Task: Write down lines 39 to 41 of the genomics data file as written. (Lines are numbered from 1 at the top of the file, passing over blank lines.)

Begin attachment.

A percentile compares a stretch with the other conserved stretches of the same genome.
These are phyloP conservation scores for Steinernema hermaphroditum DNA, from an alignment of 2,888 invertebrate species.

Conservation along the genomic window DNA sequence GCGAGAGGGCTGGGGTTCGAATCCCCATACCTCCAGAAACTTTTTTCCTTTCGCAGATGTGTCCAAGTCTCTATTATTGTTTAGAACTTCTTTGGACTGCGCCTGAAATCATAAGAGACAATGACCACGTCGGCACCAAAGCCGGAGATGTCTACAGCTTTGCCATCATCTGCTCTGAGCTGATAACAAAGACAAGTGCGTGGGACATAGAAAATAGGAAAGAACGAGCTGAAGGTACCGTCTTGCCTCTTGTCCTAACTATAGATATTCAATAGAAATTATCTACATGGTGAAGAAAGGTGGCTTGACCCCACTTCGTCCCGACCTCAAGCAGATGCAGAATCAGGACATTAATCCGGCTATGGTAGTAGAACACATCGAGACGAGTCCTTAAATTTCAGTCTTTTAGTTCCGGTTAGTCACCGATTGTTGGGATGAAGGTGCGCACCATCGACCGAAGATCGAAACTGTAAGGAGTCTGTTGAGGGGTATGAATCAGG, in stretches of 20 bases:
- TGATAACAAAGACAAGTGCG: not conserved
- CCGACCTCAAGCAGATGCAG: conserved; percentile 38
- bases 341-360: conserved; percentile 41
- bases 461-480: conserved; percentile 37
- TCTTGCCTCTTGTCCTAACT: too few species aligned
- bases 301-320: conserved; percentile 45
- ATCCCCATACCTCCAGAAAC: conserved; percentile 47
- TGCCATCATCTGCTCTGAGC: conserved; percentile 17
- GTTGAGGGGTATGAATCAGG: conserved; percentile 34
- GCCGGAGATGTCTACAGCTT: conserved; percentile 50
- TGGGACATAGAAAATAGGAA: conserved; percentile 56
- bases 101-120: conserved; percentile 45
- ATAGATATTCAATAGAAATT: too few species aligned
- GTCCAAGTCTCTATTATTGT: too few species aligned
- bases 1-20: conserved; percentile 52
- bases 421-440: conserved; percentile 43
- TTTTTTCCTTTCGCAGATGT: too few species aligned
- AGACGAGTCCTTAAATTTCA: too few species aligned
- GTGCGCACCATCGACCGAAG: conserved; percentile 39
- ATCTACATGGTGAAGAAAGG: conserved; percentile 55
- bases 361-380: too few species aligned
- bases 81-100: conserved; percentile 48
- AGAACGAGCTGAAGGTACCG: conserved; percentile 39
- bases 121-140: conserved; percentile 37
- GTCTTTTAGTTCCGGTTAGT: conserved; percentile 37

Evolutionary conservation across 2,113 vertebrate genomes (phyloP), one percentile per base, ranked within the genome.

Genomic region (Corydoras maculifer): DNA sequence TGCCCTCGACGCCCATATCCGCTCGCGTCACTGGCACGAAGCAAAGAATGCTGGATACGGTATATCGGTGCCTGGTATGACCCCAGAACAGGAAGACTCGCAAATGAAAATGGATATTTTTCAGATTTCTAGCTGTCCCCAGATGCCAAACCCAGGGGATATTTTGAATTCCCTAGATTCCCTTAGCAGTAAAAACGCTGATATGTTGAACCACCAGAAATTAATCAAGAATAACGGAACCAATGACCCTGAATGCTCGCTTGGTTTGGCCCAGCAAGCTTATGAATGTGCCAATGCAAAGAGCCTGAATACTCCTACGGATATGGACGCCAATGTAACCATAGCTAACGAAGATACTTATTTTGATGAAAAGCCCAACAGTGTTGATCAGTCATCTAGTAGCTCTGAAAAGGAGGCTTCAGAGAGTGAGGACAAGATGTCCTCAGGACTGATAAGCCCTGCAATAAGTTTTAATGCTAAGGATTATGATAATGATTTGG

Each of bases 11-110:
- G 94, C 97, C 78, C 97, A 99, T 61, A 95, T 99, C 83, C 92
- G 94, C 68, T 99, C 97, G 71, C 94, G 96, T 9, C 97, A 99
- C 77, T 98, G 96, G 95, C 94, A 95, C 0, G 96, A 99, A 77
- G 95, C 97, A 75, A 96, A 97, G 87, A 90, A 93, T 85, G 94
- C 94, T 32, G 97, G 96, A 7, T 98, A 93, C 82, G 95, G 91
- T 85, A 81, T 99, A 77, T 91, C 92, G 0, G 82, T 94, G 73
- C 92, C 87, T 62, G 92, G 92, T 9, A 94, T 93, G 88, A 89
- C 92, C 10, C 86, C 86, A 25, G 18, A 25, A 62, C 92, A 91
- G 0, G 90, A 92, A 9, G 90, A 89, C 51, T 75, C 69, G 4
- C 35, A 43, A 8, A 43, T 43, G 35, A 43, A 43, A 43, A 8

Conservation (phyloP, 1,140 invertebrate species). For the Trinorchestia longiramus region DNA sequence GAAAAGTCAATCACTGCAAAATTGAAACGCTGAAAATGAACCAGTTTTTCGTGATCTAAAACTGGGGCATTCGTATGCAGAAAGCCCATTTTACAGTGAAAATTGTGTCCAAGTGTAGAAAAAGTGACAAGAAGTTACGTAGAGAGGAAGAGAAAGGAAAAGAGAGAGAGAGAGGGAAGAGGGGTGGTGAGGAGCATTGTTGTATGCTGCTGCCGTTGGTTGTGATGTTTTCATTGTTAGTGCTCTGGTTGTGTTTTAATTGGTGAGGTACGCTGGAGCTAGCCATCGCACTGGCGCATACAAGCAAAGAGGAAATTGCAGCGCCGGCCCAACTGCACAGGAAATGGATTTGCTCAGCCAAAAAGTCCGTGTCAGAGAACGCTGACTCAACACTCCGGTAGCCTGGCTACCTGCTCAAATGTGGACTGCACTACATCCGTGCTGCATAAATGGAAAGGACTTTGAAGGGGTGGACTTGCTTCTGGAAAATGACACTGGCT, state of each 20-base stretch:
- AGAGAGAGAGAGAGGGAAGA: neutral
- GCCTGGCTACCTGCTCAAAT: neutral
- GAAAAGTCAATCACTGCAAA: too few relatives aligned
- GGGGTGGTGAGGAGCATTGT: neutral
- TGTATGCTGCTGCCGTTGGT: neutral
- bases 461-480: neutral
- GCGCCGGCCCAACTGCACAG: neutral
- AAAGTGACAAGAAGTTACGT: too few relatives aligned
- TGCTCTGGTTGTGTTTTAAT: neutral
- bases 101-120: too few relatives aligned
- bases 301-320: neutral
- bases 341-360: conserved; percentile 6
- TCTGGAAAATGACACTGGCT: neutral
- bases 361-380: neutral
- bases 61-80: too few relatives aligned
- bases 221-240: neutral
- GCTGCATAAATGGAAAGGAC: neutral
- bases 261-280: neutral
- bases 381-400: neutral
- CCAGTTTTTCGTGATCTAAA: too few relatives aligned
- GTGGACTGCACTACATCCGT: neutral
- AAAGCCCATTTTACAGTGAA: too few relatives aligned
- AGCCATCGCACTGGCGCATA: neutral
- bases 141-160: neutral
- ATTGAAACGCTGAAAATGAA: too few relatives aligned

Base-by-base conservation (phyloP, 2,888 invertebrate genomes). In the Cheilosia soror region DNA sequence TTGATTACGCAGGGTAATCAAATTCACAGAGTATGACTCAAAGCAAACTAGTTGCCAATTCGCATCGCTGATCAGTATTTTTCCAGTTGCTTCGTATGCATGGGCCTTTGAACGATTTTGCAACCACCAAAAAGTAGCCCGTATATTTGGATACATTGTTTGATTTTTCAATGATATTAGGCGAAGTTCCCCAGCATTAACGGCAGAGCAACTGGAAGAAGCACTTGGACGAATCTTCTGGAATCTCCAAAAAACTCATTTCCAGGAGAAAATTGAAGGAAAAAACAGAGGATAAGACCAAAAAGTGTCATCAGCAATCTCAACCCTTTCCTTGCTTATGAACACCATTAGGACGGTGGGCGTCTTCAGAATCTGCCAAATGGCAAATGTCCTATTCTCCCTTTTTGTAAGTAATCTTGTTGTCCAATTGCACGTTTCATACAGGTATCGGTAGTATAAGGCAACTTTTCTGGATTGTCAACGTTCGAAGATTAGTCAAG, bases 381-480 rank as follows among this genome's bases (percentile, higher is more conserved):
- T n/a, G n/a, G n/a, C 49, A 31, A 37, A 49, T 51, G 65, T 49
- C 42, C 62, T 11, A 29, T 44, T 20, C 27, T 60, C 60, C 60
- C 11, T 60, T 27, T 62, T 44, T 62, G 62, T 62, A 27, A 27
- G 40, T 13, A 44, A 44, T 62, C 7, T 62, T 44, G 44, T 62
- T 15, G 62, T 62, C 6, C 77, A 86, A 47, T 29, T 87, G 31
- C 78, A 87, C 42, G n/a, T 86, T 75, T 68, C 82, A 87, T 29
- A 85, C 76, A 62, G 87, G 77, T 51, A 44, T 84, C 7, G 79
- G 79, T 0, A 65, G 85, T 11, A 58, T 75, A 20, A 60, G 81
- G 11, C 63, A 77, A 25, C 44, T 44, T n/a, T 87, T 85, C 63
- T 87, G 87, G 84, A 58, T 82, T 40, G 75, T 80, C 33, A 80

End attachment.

- C 92, C 10, C 86, C 86, A 25, G 18, A 25, A 62, C 92, A 91
- G 0, G 90, A 92, A 9, G 90, A 89, C 51, T 75, C 69, G 4
- C 35, A 43, A 8, A 43, T 43, G 35, A 43, A 43, A 43, A 8